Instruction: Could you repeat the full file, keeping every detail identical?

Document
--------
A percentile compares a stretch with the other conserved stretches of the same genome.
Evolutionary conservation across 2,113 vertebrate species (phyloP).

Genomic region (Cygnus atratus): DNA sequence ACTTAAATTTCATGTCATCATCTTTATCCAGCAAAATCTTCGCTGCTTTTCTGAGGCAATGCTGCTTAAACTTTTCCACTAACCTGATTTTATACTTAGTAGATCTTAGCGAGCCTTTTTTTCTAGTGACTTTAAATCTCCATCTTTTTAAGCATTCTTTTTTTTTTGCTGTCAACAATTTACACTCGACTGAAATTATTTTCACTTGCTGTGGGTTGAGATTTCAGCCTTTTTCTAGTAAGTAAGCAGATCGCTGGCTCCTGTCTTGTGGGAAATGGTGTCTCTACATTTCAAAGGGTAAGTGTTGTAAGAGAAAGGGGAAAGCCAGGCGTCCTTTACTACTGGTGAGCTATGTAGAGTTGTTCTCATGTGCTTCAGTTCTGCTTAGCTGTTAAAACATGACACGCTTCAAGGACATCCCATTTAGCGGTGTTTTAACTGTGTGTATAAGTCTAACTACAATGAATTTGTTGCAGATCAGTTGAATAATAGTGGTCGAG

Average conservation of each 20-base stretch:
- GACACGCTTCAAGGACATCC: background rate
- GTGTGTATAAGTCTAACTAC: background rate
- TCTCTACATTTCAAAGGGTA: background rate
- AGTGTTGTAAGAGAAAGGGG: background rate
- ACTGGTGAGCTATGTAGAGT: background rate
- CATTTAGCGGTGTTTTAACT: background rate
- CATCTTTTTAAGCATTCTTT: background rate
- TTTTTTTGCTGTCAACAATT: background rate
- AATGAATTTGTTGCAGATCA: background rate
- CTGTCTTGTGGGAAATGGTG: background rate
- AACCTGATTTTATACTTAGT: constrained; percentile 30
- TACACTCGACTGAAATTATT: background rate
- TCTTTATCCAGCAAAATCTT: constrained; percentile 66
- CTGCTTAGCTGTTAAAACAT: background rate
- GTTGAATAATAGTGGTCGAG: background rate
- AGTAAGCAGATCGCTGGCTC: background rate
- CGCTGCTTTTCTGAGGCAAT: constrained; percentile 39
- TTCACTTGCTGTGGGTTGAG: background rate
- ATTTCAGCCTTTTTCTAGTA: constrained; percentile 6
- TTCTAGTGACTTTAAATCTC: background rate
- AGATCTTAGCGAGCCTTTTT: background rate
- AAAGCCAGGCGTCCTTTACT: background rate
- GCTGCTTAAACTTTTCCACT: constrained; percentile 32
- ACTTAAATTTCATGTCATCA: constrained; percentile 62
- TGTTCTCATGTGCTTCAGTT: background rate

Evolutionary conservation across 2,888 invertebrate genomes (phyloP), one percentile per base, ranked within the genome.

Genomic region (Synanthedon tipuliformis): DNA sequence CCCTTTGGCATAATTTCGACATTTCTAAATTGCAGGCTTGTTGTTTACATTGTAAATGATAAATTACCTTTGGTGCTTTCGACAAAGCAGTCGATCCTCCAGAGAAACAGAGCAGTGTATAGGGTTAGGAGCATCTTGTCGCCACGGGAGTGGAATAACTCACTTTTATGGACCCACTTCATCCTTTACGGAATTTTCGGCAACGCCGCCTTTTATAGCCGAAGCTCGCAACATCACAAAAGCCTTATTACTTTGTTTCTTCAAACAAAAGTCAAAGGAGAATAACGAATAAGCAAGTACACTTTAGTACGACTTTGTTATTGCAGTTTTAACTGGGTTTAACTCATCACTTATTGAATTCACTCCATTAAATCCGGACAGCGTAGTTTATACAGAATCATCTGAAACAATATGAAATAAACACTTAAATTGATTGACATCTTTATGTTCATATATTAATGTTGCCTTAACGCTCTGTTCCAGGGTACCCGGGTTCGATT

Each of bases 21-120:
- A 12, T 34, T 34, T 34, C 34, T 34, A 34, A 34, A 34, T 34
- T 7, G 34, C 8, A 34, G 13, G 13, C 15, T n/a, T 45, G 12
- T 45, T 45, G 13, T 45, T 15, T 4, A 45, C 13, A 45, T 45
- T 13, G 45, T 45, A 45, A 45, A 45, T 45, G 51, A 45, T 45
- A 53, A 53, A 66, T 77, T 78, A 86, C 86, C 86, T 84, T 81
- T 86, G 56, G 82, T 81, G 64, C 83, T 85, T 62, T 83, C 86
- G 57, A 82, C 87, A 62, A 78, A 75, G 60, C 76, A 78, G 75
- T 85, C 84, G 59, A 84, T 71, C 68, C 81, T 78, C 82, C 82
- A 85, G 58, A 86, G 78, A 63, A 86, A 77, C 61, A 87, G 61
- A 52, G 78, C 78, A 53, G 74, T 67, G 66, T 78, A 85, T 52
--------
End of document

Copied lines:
A percentile compares a stretch with the other conserved stretches of the same genome.
Evolutionary conservation across 2,113 vertebrate species (phyloP).

Genomic region (Cygnus atratus): DNA sequence ACTTAAATTTCATGTCATCATCTTTATCCAGCAAAATCTTCGCTGCTTTTCTGAGGCAATGCTGCTTAAACTTTTCCACTAACCTGATTTTATACTTAGTAGATCTTAGCGAGCCTTTTTTTCTAGTGACTTTAAATCTCCATCTTTTTAAGCATTCTTTTTTTTTTGCTGTCAACAATTTACACTCGACTGAAATTATTTTCACTTGCTGTGGGTTGAGATTTCAGCCTTTTTCTAGTAAGTAAGCAGATCGCTGGCTCCTGTCTTGTGGGAAATGGTGTCTCTACATTTCAAAGGGTAAGTGTTGTAAGAGAAAGGGGAAAGCCAGGCGTCCTTTACTACTGGTGAGCTATGTAGAGTTGTTCTCATGTGCTTCAGTTCTGCTTAGCTGTTAAAACATGACACGCTTCAAGGACATCCCATTTAGCGGTGTTTTAACTGTGTGTATAAGTCTAACTACAATGAATTTGTTGCAGATCAGTTGAATAATAGTGGTCGAG

Average conservation of each 20-base stretch:
- GACACGCTTCAAGGACATCC: background rate
- GTGTGTATAAGTCTAACTAC: background rate
- TCTCTACATTTCAAAGGGTA: background rate
- AGTGTTGTAAGAGAAAGGGG: background rate
- ACTGGTGAGCTATGTAGAGT: background rate
- CATTTAGCGGTGTTTTAACT: background rate
- CATCTTTTTAAGCATTCTTT: background rate
- TTTTTTTGCTGTCAACAATT: background rate
- AATGAATTTGTTGCAGATCA: background rate
- CTGTCTTGTGGGAAATGGTG: background rate
- AACCTGATTTTATACTTAGT: constrained; percentile 30
- TACACTCGACTGAAATTATT: background rate
- TCTTTATCCAGCAAAATCTT: constrained; percentile 66
- CTGCTTAGCTGTTAAAACAT: background rate
- GTTGAATAATAGTGGTCGAG: background rate
- AGTAAGCAGATCGCTGGCTC: background rate
- CGCTGCTTTTCTGAGGCAAT: constrained; percentile 39
- TTCACTTGCTGTGGGTTGAG: background rate
- ATTTCAGCCTTTTTCTAGTA: constrained; percentile 6
- TTCTAGTGACTTTAAATCTC: background rate
- AGATCTTAGCGAGCCTTTTT: background rate
- AAAGCCAGGCGTCCTTTACT: background rate
- GCTGCTTAAACTTTTCCACT: constrained; percentile 32
- ACTTAAATTTCATGTCATCA: constrained; percentile 62
- TGTTCTCATGTGCTTCAGTT: background rate

Evolutionary conservation across 2,888 invertebrate genomes (phyloP), one percentile per base, ranked within the genome.

Genomic region (Synanthedon tipuliformis): DNA sequence CCCTTTGGCATAATTTCGACATTTCTAAATTGCAGGCTTGTTGTTTACATTGTAAATGATAAATTACCTTTGGTGCTTTCGACAAAGCAGTCGATCCTCCAGAGAAACAGAGCAGTGTATAGGGTTAGGAGCATCTTGTCGCCACGGGAGTGGAATAACTCACTTTTATGGACCCACTTCATCCTTTACGGAATTTTCGGCAACGCCGCCTTTTATAGCCGAAGCTCGCAACATCACAAAAGCCTTATTACTTTGTTTCTTCAAACAAAAGTCAAAGGAGAATAACGAATAAGCAAGTACACTTTAGTACGACTTTGTTATTGCAGTTTTAACTGGGTTTAACTCATCACTTATTGAATTCACTCCATTAAATCCGGACAGCGTAGTTTATACAGAATCATCTGAAACAATATGAAATAAACACTTAAATTGATTGACATCTTTATGTTCATATATTAATGTTGCCTTAACGCTCTGTTCCAGGGTACCCGGGTTCGATT

Each of bases 21-120:
- A 12, T 34, T 34, T 34, C 34, T 34, A 34, A 34, A 34, T 34
- T 7, G 34, C 8, A 34, G 13, G 13, C 15, T n/a, T 45, G 12
- T 45, T 45, G 13, T 45, T 15, T 4, A 45, C 13, A 45, T 45
- T 13, G 45, T 45, A 45, A 45, A 45, T 45, G 51, A 45, T 45
- A 53, A 53, A 66, T 77, T 78, A 86, C 86, C 86, T 84, T 81
- T 86, G 56, G 82, T 81, G 64, C 83, T 85, T 62, T 83, C 86
- G 57, A 82, C 87, A 62, A 78, A 75, G 60, C 76, A 78, G 75
- T 85, C 84, G 59, A 84, T 71, C 68, C 81, T 78, C 82, C 82
- A 85, G 58, A 86, G 78, A 63, A 86, A 77, C 61, A 87, G 61
- A 52, G 78, C 78, A 53, G 74, T 67, G 66, T 78, A 85, T 52